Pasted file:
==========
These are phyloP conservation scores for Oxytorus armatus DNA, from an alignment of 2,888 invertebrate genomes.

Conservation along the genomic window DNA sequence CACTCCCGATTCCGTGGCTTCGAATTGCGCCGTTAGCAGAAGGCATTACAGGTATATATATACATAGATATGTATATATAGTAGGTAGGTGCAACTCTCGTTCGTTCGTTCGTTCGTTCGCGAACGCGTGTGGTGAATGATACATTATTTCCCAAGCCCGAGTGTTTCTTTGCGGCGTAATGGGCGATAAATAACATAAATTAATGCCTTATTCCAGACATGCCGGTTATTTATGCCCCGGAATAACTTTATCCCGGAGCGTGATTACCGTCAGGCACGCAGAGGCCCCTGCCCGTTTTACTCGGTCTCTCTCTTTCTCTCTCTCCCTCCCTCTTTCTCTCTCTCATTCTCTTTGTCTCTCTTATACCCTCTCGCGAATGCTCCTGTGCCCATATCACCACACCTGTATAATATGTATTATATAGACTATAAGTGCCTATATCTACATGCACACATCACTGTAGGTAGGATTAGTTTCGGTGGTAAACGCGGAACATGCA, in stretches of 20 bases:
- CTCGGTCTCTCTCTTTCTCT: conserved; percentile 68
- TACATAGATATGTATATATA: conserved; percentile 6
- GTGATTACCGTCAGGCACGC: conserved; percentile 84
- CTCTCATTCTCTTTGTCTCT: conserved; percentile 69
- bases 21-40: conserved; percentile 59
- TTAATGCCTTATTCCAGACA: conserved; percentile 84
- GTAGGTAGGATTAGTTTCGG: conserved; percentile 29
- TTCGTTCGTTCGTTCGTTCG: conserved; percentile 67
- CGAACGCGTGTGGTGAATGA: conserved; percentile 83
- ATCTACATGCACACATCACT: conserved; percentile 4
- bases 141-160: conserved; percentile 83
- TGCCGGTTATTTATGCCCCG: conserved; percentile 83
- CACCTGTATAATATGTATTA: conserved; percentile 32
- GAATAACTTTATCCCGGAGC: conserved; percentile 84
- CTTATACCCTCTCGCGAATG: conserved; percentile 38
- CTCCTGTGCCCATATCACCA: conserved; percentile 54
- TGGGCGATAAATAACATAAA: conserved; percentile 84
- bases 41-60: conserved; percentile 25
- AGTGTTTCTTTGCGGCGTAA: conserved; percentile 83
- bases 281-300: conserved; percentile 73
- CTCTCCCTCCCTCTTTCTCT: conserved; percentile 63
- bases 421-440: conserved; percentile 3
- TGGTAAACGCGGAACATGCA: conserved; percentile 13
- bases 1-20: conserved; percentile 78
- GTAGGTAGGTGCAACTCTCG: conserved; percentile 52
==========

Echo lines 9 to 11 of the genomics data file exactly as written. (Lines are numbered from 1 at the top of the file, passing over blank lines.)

- GTAGGTAGGATTAGTTTCGG: conserved; percentile 29
- TTCGTTCGTTCGTTCGTTCG: conserved; percentile 67
- CGAACGCGTGTGGTGAATGA: conserved; percentile 83